Amanda Brewster links Area Agencies on Aging with reduced healthcare spending
Partnerships between Area Agencies on Aging and healthcare organizations reduce both healthcare use and spending for older adults, according to a study published this week in Health Affairs.
The research team, led by Amanda Brewster, an assistant professor of health policy and management at Berkeley Public Health, analyzed nationwide survey data from 2008 to 2013 to determine the effects of partnerships between healthcare organizations and Area Agencies on Aging. The results showed that these partnerships have reduced both healthcare use and Medicare spending by an annual average of $136 per beneficiary, while decreasing avoidable nursing home use.
Brewster and her team also published a post on the Health Affairs blog this week, putting their research in the context of the current public health crisis.
“The COVID-19 pandemic underscores the critical importance of community services to support health and social care for aging populations,” they wrote. “With unprecedented challenges facing both health and social care providers, it is more important now than ever to leverage capacity in every part of every organization that contributes to caring for population health.”
Established over fifty years ago, Area Agencies on Aging are set up with partial funding from the federal government to provide nutrition services, transportation, in-home supports, and other social services to help older adults maintain independence in their communities. There are over 600 Area Agencies on Aging active in every region in the country.. Some work within local governments, while others operate as nonprofit organizations.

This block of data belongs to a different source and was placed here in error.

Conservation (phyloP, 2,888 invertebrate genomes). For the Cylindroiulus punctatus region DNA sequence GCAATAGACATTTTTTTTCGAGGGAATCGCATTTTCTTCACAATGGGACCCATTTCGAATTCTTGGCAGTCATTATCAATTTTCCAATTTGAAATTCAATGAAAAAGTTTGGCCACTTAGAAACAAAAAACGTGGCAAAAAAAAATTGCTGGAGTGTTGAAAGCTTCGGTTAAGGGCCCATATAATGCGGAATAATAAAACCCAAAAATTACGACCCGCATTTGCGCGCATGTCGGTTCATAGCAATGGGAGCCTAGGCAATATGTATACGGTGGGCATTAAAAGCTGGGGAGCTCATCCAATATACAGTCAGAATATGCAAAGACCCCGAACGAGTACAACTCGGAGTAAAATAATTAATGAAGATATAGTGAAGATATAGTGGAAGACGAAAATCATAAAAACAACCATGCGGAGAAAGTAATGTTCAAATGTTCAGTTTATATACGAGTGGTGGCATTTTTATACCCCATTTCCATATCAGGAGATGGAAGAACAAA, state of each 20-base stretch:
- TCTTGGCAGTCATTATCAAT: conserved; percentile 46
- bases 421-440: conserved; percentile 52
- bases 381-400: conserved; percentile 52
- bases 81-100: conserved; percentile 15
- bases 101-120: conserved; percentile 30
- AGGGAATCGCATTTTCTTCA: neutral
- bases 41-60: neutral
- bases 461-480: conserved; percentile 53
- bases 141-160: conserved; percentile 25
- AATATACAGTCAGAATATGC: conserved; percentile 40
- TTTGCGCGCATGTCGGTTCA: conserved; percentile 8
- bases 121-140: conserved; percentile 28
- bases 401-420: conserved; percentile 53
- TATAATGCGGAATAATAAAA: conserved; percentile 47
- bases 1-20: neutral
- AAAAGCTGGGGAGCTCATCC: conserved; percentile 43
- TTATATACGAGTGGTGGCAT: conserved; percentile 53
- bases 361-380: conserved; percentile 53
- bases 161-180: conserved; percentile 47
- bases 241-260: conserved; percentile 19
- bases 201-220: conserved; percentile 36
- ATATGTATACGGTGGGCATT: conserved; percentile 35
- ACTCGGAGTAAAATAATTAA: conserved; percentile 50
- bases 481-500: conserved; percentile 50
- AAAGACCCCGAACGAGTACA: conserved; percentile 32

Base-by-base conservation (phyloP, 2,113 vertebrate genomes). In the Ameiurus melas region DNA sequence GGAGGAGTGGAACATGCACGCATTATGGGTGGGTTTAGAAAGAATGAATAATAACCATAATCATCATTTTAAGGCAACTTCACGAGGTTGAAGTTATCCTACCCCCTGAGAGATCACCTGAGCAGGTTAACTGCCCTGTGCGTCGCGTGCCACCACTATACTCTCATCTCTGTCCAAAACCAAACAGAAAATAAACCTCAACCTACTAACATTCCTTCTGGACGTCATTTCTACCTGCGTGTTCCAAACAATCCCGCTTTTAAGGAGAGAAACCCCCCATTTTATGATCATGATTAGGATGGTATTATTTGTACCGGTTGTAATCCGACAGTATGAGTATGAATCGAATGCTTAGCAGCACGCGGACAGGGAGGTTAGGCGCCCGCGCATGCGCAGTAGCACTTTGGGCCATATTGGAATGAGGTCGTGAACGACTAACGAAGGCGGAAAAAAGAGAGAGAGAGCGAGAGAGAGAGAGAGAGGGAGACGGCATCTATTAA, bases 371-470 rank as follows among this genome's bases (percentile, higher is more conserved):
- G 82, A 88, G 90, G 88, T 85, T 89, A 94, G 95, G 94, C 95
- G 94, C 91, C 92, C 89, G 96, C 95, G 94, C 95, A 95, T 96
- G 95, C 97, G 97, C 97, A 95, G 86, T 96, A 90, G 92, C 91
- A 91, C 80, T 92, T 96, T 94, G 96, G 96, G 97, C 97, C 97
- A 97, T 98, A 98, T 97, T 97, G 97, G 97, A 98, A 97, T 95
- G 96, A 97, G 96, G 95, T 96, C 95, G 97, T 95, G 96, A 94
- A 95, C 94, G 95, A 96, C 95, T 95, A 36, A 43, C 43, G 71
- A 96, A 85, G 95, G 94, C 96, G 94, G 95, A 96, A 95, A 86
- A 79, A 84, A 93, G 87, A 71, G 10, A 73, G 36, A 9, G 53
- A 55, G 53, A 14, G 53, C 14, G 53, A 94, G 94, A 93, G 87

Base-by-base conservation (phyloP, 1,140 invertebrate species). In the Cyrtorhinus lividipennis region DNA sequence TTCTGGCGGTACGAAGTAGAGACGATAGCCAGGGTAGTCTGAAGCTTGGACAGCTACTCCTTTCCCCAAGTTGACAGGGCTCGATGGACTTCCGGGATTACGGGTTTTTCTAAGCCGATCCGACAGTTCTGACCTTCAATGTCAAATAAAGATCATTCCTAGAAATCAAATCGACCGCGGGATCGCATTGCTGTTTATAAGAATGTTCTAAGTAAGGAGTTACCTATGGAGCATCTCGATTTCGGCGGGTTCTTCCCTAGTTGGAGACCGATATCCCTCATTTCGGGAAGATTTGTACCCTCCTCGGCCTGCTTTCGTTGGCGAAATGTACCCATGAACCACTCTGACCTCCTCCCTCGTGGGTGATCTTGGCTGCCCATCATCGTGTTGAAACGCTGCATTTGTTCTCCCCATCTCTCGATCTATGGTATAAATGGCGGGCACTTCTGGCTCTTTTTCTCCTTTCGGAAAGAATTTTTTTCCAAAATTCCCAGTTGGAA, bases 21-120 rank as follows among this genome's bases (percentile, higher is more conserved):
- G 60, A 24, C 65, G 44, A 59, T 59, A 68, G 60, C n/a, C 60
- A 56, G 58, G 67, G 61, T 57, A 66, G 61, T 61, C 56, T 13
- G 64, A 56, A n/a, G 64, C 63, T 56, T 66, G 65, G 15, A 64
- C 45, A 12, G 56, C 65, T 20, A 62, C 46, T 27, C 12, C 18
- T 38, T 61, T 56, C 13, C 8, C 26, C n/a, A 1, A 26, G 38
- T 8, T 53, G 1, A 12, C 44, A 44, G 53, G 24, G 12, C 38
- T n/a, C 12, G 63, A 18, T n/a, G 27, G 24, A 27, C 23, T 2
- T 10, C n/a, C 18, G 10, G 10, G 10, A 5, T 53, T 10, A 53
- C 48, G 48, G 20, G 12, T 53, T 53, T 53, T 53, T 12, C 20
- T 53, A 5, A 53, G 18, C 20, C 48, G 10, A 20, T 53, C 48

These agencies are increasingly partnering with healthcare providers to support enrollees in Medicaid managed care programs or other older adults with certain health risks. This study is the first to analyze those partnerships and their link to reduced healthcare use and spending for older adults.
“As hospitals, healthcare providers, and policy makers search for opportunities to improve health for high-cost, high-need populations such as older adults with multiple chronic conditions, our finding…suggests that AAAs should be considered a key ally for health organizations,” conclude the study authors.
Led by Brewster, the research team consisted of Jennifer Frehn, a doctoral candidate at Berkeley Public Health, as well as researchers from Miami University and Pennsylvania State University. The research was supported by The Commonwealth Fund, and its results were presented last summer at the AcademyHealth Annual Research Meeting in Washington, D.C.